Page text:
Peterson’s group at MUSC was running Dock6 on a small cluster called CBRC (Computational Biology Resource Center) located on campus. The group was using the High Performance Docking (HP-D) application to study how 1.3 million compounds interact, or dock, with seven target proteins that have been identified in ovarian cancer. If this weren’t a large enough endeavor, the team also wanted to change the conformation of the proteins, meaning each compound would be docked to a few variations of each of the seven proteins.
“Assuming their cluster was running 24 hours a day, seven days a week, 365 days a year, it would still take them a few years to achieve that,” said Rekepalli. As such, Rekepalli’s team began to optimize Dock6 to be run on Kraken. The researchers decided to split the work between Kraken and CBRC, using Kraken to run flexible docking while the cluster ran rigid docking simulations. Flexible docking is anywhere from three to five times more computationally intensive (requiring many processors) than rigid docking because it allows the compound to change shape (as it would in nature) during the docking process.
Kraken was able to dock all 1.3 million compounds to each of the seven proteins in around 40 minutes using only 8,000 of the machine’s 112,896 cores—it took three months to complete this task on the CBRC cluster. The scientists also changed the conformation of the proteins (four conformations for each protein), leading to a total of around 36 million compound-protein interactions, all completed within a matter of days. Since these initial test runs, the researchers have done testing with Dock6 up to 36,000 cores on Kraken and results are looking consistent as they scale higher and higher.
Figure: The docking target preparation workflow for HP-D, A.) Identification of the appropriate drug interaction site on oncoprotein. B.) Generation of spheres from showsphere, C.) Manual selection of active site spheres, D.) Docking grid creation as defined by inclusion boundary box.
But this is only the beginning of Rekepalli and Peterson’s work. Once the researchers have scaled Dock6 to the entirety of Kraken they will run different conformations of each protein until they have narrowed the millions of compounds down to a few hundred. This subset will undergo molecular dynamics (MD) simulations to more deeply investigate the atomic interactions taking place during docking, and while this is also a very computationally intensive problem for even a single compound, Rekepalli and Peterson hope to eventually automate this process in order to run compounds in parallel.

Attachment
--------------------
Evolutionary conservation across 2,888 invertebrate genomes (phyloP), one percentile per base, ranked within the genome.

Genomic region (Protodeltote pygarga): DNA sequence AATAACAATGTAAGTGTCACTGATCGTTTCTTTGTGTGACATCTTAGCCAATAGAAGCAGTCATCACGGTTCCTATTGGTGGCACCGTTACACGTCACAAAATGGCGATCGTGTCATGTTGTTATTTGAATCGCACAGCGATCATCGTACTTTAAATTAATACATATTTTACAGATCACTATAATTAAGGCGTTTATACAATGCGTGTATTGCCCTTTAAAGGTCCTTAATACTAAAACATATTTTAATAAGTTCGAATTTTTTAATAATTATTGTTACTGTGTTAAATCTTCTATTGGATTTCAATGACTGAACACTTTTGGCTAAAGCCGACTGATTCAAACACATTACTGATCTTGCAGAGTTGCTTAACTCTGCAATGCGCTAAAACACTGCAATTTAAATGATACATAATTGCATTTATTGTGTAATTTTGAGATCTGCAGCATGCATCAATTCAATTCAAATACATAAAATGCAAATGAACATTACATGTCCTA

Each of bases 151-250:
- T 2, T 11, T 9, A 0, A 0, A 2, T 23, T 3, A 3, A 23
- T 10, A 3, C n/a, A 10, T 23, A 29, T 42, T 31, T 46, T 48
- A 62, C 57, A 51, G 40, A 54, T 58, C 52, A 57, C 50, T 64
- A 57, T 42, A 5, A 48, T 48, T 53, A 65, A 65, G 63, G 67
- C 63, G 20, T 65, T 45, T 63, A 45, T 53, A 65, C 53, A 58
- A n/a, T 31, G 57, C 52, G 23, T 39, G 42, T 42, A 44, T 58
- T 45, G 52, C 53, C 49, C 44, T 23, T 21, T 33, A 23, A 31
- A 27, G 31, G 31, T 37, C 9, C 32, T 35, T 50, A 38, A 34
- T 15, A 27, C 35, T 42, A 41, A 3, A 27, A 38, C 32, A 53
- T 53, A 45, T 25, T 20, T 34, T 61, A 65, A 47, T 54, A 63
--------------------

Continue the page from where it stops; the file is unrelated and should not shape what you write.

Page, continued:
The Future of HP-D
The future of this research doesn’t stop with Dock6—another molecular docking application called AutoDock will undergo the same optimization and scaling techniques in order to achieve full scaling on Kraken. While Dock6 only allows the compound to be flexible, AutoDock allows malleability of both compound and protein, leading to a more natural representation of the actual process. Again, millions of compounds will be narrowed down to hundreds and then submitted to MD simulations. By comparing results from AutoDock and Dock6, Rekepalli and Peterson hope that this thorough process eliminates statistical errors and leads to a stronger subset of compounds for experimental testing.
Rekepalli and Peterson understand that not every experimentalist will have a system like Kraken at their disposal, which is why another key element of their research involves creating a database containing results from their simulations. They also plan to make the optimized versions of Dock6 and AutoDock available to any who want to use them.
While the research has only begun, Rekepalli and Peterson have made great strides in short time—even the most epic journeys begin with one step.